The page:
Advocates of local currency in effect argue that, in certain circumstances, an entire country is not an optimum currency area, and that various regions should have different currencies. Compare with the Eurozone in Europe.

BenefitsEdit

The Wörgl experiment dramatically illustrates some of the common characteristics and major benefits of local currencies.[4]

  1. Local currencies tend to circulate much more rapidly than national currencies. The same amount of currency in circulation is employed more times and results in far greater overall economic activity. It produces greater benefit per unit. The higher velocity of money is a result of the negative interest rate which encourages people to spend the money more quickly.
  2. Local currencies enable the community to more fully utilize its existing productive resources, especially unemployed labor, which has a catalytic effect on the rest of the local economy. They are based on the premise that the community is not fully utilizing its productive capacities, because of a lack of local purchasing power. The alternative currency is utilized to increase demand, resulting in a greater exploitation of productive resources. So long as the local economy is functioning at less than full capacity, the introduction of local currency need not be inflationary, even when it results in a significant increase in total money supply and total economic activity.
  3. Since local currencies are only accepted within the community, their usage encourages the purchase of locally-produced and locally-available goods and services. Thus, for any given level of economic activity, more of the benefit accrues to the local community and less drains out to other parts of the country or the world. For instance, construction work undertaken with local currencies employs local labor and utilizes as far as possible local materials. The enhanced local effect becomes an incentive for the local population to accept and utilize the scrips.
  4. Some forms of complementary currency can promote fuller utilization of resources over a much wider geographic area and help bridge the barriers imposed by distance. The Fureai kippu system in Japan issues credits in exchange for assistance to senior citizens. Family members living far from their parents can earn credits by offering assistance to the elderly in their local community. The credits can then be transferred to their parents and redeemed by them for local assistance. Airline frequent flyer miles are a form of complementary currency that promotes customer-loyalty in exchange for free travel. The airlines offer most of the coupons for seats on less heavily sold flights where some seats normally go empty, thus providing a benefit to customers at relatively low cost to the airline.
  5. While most of these currencies are restricted to a small geographic area or a country, through the Internet electronic forms of complementary currency can be used to stimulate transactions on a global basis. In China, Tencent's QQ coins are a virtual form of currency that has gained wide circulation. QQ coins can be purchased for Renminbi and used to purchase virtual products and services such as ringtones and on-line video game time. They are also obtainable through on-line exchange for goods and services at about twice the Renminbi price, by which additional 'money' is being directly created. Though virtual currencies are not 'local' in the tradition sense, they do cater to the specific needs of a particular community, a virtual community. Once in circulation, they add to the total effective purchasing power of the on-line population as in the case of local currencies. The Chinese government has begun to tax the coins as they are exchanged from virtual currency to actual hard currency.[5]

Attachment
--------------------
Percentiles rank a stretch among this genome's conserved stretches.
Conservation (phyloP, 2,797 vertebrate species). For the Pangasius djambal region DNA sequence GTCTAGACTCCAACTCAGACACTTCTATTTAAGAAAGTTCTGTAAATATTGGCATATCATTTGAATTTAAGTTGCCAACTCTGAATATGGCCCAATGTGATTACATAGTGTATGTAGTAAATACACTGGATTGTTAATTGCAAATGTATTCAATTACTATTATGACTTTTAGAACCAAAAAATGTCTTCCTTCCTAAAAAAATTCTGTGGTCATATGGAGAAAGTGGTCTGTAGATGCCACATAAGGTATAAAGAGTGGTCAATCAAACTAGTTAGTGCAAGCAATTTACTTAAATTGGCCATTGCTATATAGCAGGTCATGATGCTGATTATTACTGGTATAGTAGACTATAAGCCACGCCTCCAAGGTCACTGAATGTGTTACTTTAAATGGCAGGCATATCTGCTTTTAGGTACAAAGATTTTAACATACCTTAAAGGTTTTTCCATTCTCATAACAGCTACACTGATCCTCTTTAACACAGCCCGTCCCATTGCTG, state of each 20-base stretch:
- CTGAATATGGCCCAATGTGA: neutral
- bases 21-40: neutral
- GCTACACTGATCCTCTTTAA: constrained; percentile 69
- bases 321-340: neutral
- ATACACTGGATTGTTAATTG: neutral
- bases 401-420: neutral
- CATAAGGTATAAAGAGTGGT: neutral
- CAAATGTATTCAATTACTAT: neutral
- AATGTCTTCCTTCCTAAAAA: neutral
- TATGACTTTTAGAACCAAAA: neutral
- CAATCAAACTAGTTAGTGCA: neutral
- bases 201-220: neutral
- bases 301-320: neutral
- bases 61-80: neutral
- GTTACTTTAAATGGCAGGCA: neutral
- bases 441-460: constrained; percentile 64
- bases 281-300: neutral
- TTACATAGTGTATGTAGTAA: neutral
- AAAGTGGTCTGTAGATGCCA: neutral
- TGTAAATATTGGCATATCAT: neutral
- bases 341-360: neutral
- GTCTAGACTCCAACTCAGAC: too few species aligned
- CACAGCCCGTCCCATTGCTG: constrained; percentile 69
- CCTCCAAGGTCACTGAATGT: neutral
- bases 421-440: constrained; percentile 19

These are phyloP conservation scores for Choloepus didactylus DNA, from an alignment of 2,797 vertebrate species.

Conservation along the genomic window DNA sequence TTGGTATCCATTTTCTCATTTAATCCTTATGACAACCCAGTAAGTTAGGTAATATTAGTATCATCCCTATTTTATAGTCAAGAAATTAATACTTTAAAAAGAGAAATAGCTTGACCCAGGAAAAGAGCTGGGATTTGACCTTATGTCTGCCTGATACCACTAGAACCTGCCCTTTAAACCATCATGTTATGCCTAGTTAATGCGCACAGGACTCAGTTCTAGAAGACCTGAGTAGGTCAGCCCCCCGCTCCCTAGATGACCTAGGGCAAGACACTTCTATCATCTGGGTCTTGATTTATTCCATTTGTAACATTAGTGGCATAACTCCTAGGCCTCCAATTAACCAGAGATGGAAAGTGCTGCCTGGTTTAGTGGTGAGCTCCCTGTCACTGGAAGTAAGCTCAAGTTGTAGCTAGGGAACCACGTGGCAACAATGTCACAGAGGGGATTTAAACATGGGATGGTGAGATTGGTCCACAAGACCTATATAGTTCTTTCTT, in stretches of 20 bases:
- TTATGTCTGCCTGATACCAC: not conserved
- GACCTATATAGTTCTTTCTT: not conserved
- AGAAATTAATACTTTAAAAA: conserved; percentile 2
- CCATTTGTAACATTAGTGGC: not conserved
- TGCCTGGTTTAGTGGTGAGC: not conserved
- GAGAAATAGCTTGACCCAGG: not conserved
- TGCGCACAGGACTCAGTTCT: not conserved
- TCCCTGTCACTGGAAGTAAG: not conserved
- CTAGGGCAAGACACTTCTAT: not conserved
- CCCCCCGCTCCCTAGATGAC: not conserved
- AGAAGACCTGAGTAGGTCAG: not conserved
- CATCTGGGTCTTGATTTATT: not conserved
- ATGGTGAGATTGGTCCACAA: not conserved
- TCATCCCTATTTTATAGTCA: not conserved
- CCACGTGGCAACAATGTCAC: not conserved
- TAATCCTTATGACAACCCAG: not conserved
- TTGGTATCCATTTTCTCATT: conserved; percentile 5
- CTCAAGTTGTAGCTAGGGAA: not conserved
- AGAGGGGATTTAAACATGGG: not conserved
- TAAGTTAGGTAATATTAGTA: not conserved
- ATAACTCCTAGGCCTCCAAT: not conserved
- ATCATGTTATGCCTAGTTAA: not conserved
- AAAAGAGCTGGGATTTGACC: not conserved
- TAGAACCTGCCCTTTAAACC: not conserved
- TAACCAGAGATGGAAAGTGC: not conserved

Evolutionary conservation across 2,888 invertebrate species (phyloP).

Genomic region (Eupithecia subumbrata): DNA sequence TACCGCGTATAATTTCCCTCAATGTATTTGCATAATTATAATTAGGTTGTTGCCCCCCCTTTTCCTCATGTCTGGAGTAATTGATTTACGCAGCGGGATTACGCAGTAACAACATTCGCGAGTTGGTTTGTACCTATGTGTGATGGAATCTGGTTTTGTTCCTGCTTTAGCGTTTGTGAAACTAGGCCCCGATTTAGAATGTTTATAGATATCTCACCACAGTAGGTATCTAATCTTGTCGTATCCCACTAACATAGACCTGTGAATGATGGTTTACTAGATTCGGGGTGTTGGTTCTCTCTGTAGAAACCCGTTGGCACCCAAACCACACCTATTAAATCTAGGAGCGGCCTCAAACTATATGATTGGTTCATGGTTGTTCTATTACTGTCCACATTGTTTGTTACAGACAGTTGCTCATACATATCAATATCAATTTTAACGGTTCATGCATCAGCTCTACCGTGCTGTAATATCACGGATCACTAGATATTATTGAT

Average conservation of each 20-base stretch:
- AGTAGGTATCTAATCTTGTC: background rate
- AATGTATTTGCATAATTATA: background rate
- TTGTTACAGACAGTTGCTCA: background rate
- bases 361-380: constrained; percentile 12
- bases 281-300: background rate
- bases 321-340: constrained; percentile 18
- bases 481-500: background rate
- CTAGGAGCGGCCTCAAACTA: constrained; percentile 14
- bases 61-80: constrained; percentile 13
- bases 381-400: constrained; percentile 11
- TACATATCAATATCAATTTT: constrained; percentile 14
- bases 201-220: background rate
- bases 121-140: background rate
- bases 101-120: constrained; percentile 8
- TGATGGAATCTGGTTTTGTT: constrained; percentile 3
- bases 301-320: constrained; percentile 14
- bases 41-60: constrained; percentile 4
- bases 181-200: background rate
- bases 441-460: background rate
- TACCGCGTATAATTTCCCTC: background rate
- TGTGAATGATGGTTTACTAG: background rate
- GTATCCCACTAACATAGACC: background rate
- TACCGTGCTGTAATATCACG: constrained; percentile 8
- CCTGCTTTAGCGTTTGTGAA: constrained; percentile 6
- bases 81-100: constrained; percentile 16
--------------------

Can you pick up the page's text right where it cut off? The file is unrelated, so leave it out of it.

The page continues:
Society utilizes only a small portion of its resources and opportunities. Almost everyone has underutilized knowledge, skills and time that can be engaged productively. Most manufacturers and services have underutilized machinery or capacity. Complementary currencies are a creative means to enhance this untapped social potential.

Difficulties and criticismsEdit

Local currencies and the Transition Towns movement in the UK have received criticism for a failure to address the needs of the wider population, especially lower socio-economic groups.[6] Such local currency initiatives have been more widely criticized in light of limited success stimulating new spending in local economies and as an unrealistic strategy to reduce carbon emissions.[7][8] Successful Local Currencies such as the Wörgl experiment attract hostility from the Central Governments, as they reduce the bureaucracy's control over an important power centre. Template:Fact

Modern local currencies Edit

File:Salt Spring Island Dollar - One Dollar.jpeg
There has been a tremendous surge in the use of local currencies over the past two decades. Today there are over 2,500 different local currency systems operating in countries throughout the world.

Since 2002 there has been an upsurge in local currency experiments particularly payment voucher-based systems that are exchangeable with the national currency. Such currencies aim to raise the resilience of local economies by encouraging re-localisation of buying and food production. The drive for this change has arisen from a range of community-based initiatives and social movements. The Transition Towns movement originating in the UK has utilised local currencies for re-localisation in the face of energy descent from peak oil and climate change. Other drives include movements against Clone town[10][11] and Big-box trends.

Previously, one of the most prominent systems was LETS, local exchange trading system, a trading network supported by its own internal currency. Originally started in Vancouver, Canada, there are presently more than 30 LETS systems operating in Canada and over 400 in the United Kingdom. Australia, France, New Zealand, and Switzerland have similar systems. Time Dollars, Ithaca Hours, and PEN exchange are among the most successful systems in the USA.

See also Edit

ReferencesEdit

External links Edit